Emily Bronte (1818 – 1848)
Rev. Patrick Bronte and Maria Branwell Bronte lived in Thornton, Yorkshire
and had six children, Maria, Elizabeth, Charlotte, Emily, Anne, and Branwell. Three of these children were to become famous novelists and poets.
Emily only wrote the one novel in 1847, which was Wuthering Heights.
It is clear that Emily’s environment and work greatly influenced this literary piece. Her father was of Irish extraction and was known for his poetry and imagination, and clearly had an effect on Emily’s writing. This one novel was greatly criticized at the time for its dark and brooding atmosphere. In fact, her sister Charlotte, in the preface of the book which was written shortly after Emily’s death, says ‘whether it is right or advisable to create beings like Heathcliff, I do not know. I scarcely think it is’.
The mood of the book was not acceptable to the early Victorian audience,
unlike the works created by her sisters such as Jane Eyre, for although these included the same gothic gloom, the central character, Heathcliff stepped across the bounds of acceptable behavior, even for these times.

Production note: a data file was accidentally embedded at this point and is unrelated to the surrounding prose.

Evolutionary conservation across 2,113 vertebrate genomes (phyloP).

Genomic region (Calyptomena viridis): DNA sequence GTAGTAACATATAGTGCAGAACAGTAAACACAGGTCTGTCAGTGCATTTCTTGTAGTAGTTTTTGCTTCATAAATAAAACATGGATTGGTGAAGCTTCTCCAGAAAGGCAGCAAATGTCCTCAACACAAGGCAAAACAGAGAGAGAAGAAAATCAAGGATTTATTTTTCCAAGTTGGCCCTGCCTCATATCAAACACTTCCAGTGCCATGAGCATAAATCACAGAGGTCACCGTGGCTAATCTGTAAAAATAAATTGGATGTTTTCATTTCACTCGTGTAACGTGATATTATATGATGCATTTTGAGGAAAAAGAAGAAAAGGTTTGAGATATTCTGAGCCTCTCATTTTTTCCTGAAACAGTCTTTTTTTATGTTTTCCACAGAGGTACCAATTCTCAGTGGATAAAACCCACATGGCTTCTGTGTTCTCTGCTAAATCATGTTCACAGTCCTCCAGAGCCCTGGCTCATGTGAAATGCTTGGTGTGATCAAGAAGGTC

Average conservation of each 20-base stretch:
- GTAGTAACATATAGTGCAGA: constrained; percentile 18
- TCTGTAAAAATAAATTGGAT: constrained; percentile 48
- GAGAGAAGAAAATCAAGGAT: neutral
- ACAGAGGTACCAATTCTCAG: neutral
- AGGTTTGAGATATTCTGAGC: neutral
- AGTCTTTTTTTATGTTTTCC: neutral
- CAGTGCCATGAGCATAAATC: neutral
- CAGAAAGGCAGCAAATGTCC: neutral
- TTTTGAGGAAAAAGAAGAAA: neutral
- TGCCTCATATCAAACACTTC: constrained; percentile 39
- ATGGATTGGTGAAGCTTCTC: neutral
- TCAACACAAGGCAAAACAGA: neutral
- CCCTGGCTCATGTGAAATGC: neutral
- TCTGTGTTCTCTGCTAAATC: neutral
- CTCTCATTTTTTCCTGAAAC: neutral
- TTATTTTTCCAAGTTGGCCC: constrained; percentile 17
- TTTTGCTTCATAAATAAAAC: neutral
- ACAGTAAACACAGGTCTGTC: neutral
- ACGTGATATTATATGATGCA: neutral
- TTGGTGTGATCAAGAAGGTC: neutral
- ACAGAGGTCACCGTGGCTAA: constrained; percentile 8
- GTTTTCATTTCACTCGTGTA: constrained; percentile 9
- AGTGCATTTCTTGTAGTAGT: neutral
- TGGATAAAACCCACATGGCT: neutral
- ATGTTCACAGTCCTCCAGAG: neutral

Her life was cut short when she caught a severe cold after attending her
brother’s funeral. This spread to her lungs and she died of tuberculosis on 19th December 1848. One can only surmise what further work Emily would have gone on to create. She, along with her other two gifted sisters, only really started their literary careers when the two oldest Bronte children, Maria and Elizabeth, had died. It is clear that death at an early age was quite common in this society, a fact that is mirrored in the collective works of the Bronte sisters.
The sisters’ works had been published under the name ‘Bell’ with Charlotte
using the male pseudonym Currer Bell, Emily using Ellis Bell and Anne using Acton Bell.
It was assumed by their reading audience that all three ‘Bells’ were the one author. After the deaths of Emily and Anne, Charlotte disclosed to the reading public the true identities of the authors’ works such as Jane Eyre, Wuthering Heights, Agnes Grey and The Tenant of Wildfell Hall, together with the sisters’ numerous poems.
Long after its initial publication, Wuthering Heights became one of the
classics of English literature, being fully appreciated by later generations of readers.